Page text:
BUENOS AIRES, Jan 17 (Reuters) - Argentina's central bank kept its monetary policy rate unchanged at 24.75 percent for the seventh week in a row on Tuesday, citing expectations for falling core inflation in the coming months but warning of "mixed signals" for inflation in January.
Government data last week showed consumer prices rose 1.2 percent in December, a lower rate than the prior two months.
That meant inflation averaged 1.4 percent per month in the second half of 2016, which the central bank said in a statement was within its target range. The monetary authority had been aiming for 1.5 percent monthly average annual inflation for the final quarter of the year.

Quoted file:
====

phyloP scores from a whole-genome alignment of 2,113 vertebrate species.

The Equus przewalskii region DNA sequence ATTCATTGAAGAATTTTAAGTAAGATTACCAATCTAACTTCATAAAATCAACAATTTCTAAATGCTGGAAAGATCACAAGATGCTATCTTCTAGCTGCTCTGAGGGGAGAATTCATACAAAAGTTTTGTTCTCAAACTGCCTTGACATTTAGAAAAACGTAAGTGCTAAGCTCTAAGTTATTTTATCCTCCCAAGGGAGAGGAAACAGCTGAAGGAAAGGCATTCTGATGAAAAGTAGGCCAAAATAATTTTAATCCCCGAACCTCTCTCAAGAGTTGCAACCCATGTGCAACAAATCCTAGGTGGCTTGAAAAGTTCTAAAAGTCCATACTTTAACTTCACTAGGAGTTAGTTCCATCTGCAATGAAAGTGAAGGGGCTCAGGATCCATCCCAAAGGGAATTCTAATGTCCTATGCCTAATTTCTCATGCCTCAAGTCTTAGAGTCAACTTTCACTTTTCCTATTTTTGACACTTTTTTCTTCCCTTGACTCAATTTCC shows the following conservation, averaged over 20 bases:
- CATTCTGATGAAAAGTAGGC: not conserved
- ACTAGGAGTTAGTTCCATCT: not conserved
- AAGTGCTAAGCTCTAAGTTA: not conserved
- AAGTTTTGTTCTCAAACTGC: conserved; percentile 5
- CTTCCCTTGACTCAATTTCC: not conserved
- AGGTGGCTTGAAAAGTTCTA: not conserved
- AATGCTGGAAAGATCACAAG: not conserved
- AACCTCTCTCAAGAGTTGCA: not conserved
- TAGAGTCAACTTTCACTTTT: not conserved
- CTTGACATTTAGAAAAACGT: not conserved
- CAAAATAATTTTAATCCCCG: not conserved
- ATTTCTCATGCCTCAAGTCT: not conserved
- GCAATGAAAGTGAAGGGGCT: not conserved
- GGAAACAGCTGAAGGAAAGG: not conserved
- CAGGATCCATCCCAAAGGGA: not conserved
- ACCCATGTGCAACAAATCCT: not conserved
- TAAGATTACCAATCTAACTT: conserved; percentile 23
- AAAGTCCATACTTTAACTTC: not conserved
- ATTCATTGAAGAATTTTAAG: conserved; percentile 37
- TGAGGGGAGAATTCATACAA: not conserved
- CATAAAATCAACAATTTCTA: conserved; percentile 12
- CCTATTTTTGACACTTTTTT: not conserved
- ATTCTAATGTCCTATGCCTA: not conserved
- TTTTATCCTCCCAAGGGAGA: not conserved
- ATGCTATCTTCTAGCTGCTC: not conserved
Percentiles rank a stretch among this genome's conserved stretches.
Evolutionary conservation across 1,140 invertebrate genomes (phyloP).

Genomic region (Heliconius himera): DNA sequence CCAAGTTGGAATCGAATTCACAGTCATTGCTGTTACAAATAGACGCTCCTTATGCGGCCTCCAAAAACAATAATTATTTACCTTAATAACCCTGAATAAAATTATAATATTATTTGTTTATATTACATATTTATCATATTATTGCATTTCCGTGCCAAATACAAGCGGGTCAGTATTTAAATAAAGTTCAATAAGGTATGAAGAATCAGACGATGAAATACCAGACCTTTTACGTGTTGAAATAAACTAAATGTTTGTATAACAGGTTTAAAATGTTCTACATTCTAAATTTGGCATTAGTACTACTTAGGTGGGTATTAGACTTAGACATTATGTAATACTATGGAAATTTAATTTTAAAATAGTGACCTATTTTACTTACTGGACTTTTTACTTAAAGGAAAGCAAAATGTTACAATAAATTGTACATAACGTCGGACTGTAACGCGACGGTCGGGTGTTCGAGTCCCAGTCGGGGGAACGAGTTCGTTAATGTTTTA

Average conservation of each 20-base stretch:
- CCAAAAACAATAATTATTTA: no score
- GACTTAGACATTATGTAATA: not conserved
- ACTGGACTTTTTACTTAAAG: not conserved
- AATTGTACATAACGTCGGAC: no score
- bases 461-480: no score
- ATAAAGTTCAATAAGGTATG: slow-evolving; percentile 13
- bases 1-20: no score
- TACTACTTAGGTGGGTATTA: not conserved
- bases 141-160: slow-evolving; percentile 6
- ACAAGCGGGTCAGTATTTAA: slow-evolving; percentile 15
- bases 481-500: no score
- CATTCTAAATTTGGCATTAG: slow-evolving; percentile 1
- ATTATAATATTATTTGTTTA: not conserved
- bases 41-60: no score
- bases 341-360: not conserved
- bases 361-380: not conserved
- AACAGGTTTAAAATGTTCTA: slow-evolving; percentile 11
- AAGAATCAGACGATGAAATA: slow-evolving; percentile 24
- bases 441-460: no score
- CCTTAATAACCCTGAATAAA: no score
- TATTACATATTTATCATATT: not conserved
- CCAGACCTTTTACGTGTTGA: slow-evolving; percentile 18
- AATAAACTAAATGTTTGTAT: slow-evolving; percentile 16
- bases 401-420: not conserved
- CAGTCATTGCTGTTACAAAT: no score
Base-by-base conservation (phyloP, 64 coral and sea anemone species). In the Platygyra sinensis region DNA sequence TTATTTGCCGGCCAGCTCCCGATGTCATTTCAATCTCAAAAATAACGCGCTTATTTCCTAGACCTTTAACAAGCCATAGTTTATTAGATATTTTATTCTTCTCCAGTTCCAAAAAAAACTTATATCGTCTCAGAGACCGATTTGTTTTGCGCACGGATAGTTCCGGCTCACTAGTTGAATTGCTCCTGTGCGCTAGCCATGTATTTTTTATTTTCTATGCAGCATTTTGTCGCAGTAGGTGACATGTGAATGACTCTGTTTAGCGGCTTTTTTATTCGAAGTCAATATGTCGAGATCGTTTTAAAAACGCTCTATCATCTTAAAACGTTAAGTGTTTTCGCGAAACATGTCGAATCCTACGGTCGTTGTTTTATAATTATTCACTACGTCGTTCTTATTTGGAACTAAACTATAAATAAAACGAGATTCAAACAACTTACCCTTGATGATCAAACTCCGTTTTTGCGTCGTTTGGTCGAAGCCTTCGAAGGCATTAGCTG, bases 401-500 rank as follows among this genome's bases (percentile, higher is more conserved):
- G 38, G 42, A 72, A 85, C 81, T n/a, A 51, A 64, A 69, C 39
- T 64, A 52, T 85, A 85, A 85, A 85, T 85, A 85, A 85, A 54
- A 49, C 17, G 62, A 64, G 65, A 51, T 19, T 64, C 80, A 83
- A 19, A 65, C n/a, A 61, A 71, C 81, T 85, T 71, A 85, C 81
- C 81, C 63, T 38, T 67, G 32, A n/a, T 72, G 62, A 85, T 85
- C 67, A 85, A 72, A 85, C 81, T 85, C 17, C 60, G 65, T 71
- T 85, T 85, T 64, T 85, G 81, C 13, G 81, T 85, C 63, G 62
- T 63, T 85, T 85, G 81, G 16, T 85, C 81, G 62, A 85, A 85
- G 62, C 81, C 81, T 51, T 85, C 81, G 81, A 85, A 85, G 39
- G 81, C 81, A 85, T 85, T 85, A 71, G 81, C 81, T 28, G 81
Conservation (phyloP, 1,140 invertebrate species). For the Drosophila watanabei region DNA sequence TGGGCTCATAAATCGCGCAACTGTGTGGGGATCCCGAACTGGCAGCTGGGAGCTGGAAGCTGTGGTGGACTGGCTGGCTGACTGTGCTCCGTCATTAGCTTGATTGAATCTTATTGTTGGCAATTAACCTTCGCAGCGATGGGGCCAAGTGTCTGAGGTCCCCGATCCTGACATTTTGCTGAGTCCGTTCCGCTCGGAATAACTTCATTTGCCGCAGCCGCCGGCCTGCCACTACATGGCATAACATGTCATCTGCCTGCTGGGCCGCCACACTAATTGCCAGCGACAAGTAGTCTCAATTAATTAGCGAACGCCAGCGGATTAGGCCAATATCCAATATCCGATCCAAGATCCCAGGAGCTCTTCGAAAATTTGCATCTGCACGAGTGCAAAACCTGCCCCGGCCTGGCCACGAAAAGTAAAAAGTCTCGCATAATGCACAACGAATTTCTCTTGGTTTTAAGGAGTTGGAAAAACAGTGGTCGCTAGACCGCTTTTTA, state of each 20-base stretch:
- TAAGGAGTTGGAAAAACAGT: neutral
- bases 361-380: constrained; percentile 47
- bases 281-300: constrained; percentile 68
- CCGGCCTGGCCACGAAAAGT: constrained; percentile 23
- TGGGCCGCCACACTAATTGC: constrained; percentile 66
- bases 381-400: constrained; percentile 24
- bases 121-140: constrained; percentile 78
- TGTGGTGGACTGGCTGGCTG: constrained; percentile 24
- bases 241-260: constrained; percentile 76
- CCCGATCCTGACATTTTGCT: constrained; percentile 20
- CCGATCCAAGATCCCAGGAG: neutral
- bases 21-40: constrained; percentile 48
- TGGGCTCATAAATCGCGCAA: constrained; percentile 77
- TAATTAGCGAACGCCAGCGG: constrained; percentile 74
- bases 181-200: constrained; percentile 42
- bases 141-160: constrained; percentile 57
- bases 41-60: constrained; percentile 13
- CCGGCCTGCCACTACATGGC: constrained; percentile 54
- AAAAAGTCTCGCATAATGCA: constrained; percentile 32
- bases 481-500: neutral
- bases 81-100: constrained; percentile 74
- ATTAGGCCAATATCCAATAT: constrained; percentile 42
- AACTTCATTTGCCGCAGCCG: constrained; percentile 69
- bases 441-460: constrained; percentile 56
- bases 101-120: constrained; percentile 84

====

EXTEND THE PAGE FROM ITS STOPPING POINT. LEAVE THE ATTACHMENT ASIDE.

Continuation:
December core inflation was 1.7 percent, which the central bank said was in line with the average for the second half of 2016 but was expected to show a "downward trend" in the coming months, since regulated prices were expected to rise more than the rest of the consumer price index's components this year.
Still, the central bank said the estimates and indicators it monitors "show mixed signals regarding the evolution of prices so far in the month of January" in explaining its decision to leave rates unchanged.
"This institution is awaiting further developments of these variables," the statement said.
Consumer prices rose about 40 percent in 2016 with the economy in recession. The central bank is targeting inflation of between 12 percent and 17 percent in 2017, though economists see it at above 20 percent. (Reporting by Luc Cohen; Editing by Diane Craft and Lisa Shumaker)